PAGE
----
Speaking for the Bench, Justice Misra observed in the order that “a time has come, [when] the citizens of the country must realise that they live in a nation and are duty-bound to show respect to the national anthem, which is a symbol of the constitutional patriotism and inherent national quality.” “Universalism is alright but Bharat is the epitome of culture, knowledge,” Justice Misra remarked.
The Bench said there was no space for the “perception of individual rights” in this issue.
It further banned the exploitation of the national anthem for financial benefit and ordered that there should not be dramatisation of the anthem or its inclusion as part of any “variety show.” Also, the court said, the anthem or part of it should not be printed or displayed in places “disgraceful” to its status


Agriculture spurs GDP growth to 7.3%

GDP growth accelerated in the second quarter of this financial year to 7.3 per cent on the back of a stronger performance in the agriculture sector. Gross value added for the second quarter grew by 7.1 per cent. The agriculture sector buoyed overall growth, registering a 3.3 per cent GVA growth rate in Q2 of this financial year as compared with 1.8 per cent in the previous quarter and 2 per cent in Q2 of 2015-16.

While GDP growth quickened in the second quarter from the 7.1 per cent seen in the April-June quarter, GVA growth slowed from the 7.3 per cent registered in that period. Both GDP and GVA growth were slower in the second quarter of this financial year as compared with the same period in the previous year, having registered a growth of 7.6 per cent and 7.3 per cent respectively.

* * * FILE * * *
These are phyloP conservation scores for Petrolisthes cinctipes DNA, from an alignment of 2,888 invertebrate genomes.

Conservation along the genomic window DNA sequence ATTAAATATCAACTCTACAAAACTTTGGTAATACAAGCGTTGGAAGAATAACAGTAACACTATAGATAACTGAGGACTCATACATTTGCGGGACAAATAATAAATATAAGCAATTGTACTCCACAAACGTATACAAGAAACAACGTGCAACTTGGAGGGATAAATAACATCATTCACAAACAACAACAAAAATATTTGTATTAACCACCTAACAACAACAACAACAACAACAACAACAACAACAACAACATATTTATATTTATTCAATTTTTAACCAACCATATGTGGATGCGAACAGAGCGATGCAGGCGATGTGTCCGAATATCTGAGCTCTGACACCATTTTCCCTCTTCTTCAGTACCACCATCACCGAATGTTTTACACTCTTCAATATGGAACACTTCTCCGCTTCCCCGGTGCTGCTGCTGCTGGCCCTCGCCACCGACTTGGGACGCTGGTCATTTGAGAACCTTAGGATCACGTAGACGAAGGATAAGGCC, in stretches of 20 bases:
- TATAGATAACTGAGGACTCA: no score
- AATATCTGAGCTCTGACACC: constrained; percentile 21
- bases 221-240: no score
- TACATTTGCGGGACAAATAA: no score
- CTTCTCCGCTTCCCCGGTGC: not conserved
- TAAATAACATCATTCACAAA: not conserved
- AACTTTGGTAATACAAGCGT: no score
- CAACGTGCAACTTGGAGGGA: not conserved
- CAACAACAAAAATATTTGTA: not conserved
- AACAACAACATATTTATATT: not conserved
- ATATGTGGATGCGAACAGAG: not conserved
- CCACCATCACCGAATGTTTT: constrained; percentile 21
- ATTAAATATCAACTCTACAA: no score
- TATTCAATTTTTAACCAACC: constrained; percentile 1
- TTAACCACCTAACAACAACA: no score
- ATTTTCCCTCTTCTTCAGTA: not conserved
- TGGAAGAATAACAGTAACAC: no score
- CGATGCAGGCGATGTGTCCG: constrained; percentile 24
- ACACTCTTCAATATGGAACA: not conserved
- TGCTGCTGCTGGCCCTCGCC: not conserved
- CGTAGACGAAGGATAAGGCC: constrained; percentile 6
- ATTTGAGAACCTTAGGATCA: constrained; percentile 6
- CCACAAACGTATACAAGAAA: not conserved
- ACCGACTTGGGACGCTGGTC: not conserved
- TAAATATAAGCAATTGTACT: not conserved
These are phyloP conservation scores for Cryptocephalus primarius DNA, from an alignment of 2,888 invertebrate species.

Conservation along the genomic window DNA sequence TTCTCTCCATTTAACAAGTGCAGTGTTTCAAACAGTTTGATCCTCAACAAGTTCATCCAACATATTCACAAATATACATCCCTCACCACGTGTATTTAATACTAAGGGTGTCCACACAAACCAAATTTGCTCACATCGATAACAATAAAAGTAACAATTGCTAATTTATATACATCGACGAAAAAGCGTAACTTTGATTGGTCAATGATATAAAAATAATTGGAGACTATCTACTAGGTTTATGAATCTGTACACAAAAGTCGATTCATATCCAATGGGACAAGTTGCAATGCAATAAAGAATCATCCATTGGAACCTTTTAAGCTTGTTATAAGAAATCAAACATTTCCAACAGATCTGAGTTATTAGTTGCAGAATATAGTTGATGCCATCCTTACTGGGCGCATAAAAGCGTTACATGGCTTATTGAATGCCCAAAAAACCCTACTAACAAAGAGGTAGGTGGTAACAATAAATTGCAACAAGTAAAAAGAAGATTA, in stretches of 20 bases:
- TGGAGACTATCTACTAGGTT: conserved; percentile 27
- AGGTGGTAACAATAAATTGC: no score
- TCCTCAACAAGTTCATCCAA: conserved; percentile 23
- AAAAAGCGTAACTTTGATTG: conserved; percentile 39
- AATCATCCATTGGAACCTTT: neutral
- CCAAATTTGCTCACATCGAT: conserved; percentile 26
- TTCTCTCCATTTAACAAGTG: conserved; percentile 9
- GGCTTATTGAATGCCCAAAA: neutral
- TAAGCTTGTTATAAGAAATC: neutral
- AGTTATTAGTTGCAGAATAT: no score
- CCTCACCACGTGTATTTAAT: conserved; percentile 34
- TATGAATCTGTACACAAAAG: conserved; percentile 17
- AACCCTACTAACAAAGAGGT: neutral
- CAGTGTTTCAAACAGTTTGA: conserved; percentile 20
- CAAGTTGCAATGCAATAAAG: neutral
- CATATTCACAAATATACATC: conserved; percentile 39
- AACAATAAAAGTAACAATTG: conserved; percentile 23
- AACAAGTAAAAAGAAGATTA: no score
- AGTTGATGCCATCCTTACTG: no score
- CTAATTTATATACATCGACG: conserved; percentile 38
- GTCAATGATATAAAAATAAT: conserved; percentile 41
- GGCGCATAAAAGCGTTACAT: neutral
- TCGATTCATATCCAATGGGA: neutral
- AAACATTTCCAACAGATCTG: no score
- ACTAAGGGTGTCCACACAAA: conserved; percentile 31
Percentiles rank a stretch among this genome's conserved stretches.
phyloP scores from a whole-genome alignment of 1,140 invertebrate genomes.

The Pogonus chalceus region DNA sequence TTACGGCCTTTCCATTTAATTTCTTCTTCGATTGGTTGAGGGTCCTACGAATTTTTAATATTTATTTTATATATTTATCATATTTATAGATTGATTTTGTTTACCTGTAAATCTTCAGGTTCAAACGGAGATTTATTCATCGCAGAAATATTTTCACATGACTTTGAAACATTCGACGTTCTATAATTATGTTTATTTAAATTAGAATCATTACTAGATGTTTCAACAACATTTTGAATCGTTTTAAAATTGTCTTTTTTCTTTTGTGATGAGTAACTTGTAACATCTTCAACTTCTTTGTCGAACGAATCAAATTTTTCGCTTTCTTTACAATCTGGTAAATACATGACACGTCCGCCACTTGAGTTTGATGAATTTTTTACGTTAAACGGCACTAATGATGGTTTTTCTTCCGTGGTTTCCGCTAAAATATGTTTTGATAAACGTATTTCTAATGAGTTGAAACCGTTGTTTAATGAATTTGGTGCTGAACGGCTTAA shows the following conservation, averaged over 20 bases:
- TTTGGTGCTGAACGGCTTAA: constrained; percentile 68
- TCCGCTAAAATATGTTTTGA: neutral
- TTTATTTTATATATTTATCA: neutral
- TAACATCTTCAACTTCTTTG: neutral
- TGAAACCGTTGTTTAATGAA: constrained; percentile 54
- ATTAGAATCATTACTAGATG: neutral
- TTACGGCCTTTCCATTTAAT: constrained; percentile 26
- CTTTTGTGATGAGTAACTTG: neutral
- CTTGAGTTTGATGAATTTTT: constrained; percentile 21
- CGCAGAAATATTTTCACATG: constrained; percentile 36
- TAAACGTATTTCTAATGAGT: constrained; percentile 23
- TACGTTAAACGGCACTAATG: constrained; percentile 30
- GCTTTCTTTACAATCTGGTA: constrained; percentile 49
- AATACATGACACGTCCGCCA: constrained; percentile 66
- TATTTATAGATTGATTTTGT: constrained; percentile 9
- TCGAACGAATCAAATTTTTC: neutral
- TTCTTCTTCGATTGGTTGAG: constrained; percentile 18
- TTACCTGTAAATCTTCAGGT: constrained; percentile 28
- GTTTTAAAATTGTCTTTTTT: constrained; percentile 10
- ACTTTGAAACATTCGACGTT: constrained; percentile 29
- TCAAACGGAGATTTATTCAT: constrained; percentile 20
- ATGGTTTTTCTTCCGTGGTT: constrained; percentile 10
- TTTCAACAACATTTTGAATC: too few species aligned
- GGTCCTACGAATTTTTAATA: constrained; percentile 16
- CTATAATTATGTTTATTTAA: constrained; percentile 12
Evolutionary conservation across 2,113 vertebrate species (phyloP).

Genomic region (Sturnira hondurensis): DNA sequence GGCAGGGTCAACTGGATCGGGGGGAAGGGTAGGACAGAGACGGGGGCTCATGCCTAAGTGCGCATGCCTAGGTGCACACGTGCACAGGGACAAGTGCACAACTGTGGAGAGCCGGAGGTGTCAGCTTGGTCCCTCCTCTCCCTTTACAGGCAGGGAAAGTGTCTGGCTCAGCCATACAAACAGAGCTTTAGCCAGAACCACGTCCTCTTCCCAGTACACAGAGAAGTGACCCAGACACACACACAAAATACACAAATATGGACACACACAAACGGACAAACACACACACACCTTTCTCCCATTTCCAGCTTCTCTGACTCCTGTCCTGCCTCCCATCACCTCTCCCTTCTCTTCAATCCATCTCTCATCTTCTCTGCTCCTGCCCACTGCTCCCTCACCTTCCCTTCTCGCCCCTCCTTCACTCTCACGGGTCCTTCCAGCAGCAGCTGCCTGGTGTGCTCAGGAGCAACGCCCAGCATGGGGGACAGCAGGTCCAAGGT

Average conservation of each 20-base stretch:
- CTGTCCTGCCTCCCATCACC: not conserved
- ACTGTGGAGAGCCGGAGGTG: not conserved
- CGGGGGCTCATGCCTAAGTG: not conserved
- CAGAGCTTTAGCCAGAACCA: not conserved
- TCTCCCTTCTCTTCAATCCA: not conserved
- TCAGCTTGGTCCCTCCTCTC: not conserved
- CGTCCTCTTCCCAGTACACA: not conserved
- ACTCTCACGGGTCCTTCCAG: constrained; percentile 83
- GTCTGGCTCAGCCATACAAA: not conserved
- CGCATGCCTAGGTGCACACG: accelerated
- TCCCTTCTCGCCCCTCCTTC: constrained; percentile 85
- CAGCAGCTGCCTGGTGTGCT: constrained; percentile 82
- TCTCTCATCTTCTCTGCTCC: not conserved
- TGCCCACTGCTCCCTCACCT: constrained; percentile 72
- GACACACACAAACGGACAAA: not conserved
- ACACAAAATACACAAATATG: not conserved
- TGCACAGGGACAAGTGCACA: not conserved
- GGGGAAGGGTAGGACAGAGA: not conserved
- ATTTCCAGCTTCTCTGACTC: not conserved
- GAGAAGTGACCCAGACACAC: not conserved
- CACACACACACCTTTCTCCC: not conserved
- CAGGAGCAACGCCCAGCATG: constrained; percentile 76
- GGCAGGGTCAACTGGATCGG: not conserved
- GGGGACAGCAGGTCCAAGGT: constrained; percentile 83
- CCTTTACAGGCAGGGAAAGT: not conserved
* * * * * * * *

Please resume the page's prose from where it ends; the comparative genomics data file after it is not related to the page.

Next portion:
The manufacturing sector saw a significant slowdown in the growth of its gross value added, registering a growth of 7.1 per cent in Q2 of this financial year as compared with 9.1 per cent in the first quarter, and 9.2 per cent in Q2 of 2015-16.

Within manufacturing, the poor performance of the IIP is due to very poor performance in fabricated metal products, furniture manufacturing, and apparel, all of which play a major role in the informal manufacturing sector. The mining and quarrying sector contracted by 1.5 per cent in Q2 compared with a contraction of 0.4 per cent in the first quarter and a growth of 5 per cent in Q2 of 2015-16.

Gross fixed capital formation, a proxy for private sector investment, was only 29 per cent of GDP in Q2 of this financial year as compared with 32.9 per cent in the same quarter of 2015-16. Government final consumption expenditure, on the other hand, was 13 per cent of GDP in the second quarter of this financial year compared with 12.1 per cent in the previous year.

The fiscal deficit in October stood at 79.3 per cent of Budget Estimates down from 83.9 per cent in September.

Total revenue receipts as of October accounted for 50.7 per cent of Budget Estimates for the full year, up from 41.2 per cent in September. Total expenditure as of October accounted for 58.2 per cent of Budget Estimates up from 52 per cent in September.